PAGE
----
Portugal Laurel

Portugal Laurel,
aka Portuguese Cherry Laurel,
aka Evergreen Bay-Tree,
aka Portugal Cypress

"He that planteth a tree is a servant of God."

-Henry van Dyke


For the first two years our Portugal Laurel (Prunus lusitanica) grew in a large kilned pot. Eventually it went into an area out by the road, near a low-maintenance garden of rugosa & sunroses & lavenders, for it is a heat- & sun-tolerant tree that needs little watering once it is well established. They're hard to kill, but it can be done with poorly draining soil, as Porgugal Laurel will not tolerate wet feet. It's otherwise highly adaptable in moist or droughty conditions, preferring lots of sun but getting by in part shade.

Portugal LaurelPortugal Laurel is actually a cherry, not a true laurel. Unlike other cherries it is evergreen in the manner of laurel, & the leaves though shaped perfectly like plum leaves are tough & leathery also in the manner of laurels. Portugal Laurels additionally do not bloom until after new young leaves form in spring (among the previous year's unfallen leaves), whereas most plums & cherries bloom before leafing. Being so laurel-like in all these qualities, it has long been dubbed a laurel.

Portugal Laurels are frequently hedged or pruned for stunted growth to eight feet tall, but that is a terrible abuse of a potentially gorgeous tree. It wants to grow to 25 feet of height, & at least as wide. In the wild they can reach 50 feet, but cultivated specimens scarsely ever reach 30 feet.

When hedged they rarely fruit or flower, but permitted to grow into a respectable cherry tree, they will have a profusion of gorgeous five to ten inch racemes, as shown in the late May (2004) portrait second on this page. These are followed by small purple-red cherries that ripen to shiny black by autumn, as seen in the first October (2002) photo. For more photos of the fruit, see the Portugese Laurel page of the Pomes & Berries Gallery.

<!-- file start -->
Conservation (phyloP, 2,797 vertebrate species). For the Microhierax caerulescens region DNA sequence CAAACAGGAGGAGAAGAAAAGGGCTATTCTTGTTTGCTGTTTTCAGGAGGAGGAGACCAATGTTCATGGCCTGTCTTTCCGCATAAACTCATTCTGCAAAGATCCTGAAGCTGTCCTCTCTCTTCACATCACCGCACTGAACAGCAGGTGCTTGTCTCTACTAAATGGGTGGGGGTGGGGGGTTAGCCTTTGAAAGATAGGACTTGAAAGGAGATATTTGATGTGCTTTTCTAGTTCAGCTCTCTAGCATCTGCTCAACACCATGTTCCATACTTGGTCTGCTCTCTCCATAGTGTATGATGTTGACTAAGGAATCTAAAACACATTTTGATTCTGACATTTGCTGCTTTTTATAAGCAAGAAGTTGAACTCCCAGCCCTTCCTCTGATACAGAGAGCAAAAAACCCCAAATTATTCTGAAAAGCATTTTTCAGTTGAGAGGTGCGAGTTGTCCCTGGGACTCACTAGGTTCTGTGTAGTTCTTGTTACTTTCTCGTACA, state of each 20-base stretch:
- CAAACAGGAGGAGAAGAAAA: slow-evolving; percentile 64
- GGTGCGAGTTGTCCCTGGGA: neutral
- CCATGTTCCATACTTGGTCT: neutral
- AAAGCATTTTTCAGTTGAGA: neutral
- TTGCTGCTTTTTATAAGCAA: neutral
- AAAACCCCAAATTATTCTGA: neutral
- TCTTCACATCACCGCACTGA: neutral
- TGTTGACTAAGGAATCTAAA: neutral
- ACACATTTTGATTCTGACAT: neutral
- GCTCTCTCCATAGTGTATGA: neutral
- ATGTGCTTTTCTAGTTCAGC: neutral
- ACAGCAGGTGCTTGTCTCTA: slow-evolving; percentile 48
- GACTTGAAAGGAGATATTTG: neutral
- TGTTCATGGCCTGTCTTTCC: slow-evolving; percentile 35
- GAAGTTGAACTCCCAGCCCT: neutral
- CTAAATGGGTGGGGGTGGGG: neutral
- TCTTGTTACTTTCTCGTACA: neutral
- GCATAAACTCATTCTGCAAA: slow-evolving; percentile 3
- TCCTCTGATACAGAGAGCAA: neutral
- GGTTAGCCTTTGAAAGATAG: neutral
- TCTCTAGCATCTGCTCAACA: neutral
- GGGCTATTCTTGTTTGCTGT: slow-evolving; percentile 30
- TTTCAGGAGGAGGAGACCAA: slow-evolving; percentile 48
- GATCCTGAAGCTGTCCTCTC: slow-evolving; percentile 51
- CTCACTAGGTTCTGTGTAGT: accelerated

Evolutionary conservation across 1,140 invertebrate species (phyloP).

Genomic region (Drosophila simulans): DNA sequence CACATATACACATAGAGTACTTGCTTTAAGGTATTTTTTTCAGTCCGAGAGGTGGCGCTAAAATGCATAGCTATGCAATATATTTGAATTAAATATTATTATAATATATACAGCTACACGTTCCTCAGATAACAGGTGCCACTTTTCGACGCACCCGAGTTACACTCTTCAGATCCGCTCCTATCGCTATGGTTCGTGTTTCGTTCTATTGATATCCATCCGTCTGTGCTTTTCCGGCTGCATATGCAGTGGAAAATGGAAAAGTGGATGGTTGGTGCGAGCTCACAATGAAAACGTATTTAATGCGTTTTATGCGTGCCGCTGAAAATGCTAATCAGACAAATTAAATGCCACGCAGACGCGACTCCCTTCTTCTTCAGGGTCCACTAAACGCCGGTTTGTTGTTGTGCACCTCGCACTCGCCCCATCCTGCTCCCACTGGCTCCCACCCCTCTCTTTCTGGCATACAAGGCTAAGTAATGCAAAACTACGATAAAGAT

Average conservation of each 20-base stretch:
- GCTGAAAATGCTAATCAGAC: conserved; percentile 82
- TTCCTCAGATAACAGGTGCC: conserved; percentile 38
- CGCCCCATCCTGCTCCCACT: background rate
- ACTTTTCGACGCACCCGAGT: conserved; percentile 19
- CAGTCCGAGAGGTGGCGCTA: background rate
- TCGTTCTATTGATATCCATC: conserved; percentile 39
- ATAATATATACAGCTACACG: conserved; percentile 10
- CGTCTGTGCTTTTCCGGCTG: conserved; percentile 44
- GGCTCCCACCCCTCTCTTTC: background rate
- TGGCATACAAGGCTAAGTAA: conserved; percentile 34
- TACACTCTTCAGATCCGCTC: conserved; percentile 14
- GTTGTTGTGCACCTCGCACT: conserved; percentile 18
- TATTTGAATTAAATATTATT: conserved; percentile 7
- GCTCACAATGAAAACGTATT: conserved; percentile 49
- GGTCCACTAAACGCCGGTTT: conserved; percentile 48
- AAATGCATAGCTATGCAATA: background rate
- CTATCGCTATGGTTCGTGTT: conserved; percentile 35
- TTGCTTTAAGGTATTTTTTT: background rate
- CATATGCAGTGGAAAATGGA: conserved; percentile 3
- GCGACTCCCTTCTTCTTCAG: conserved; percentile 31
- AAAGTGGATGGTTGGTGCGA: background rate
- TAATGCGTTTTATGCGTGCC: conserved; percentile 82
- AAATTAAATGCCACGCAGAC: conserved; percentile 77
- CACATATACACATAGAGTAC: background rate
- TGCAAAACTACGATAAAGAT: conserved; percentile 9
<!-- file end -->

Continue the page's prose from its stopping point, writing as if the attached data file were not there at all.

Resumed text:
The small black cherries resemble choke cherry fruits & just like choke cherries are inaccurately regarded as toxic, or have been mistaken for toxic because true laurels are toxic. Portugal Laurels in fact produce edible berries, though to say they are not very flavorful unless cooked is understatement.

I tried to eat exactly one small cherry after it was newly ripened to black, & it tasted positively hideous. I spat & spat then ran in the house to gargle & rinse the horrid flavor out of my mouth. But if they are cooked & seived & sweetened for jelly or syrup, they would be as good as any bitter fruit can be.

Probably even the seeds are no longer toxic when the fruit is fully ripened, but to be on the side of caution the fruit should not be harvested until completely ripened to full blackness (by October) then should be cooked with the seeds carefully strained out.

Few people bother to harvest Portugal laurel cherries, which are left on the branches as bird-attractants in autumn & winter. The cherries are not eaten by birds until fully ripened. Because the leaves as well as the unripe seeds do contain cyanide, leaves should not be burned, or will release toxins to the atmosphere.

The shiny bright green foliage on red stems gains a bluish tinge in winter, as can be seen in the October photo. Left completely untrained, it becomes an enormous multi-stemmed bush, but is easily taught to grow from one leader, ideally with two or three branchings a little ways up the trunk for a forked trunk.

Originating in Spain & Portugal (its species name is an old name for Portugal), this tree has been gardened in England since the Elizabethan Age, long enough for it to have invaded some woodland areas to the detriment of native species. It has medicinal value, an extract of P. lusitanica having been used as bacteriocide & fungicide.


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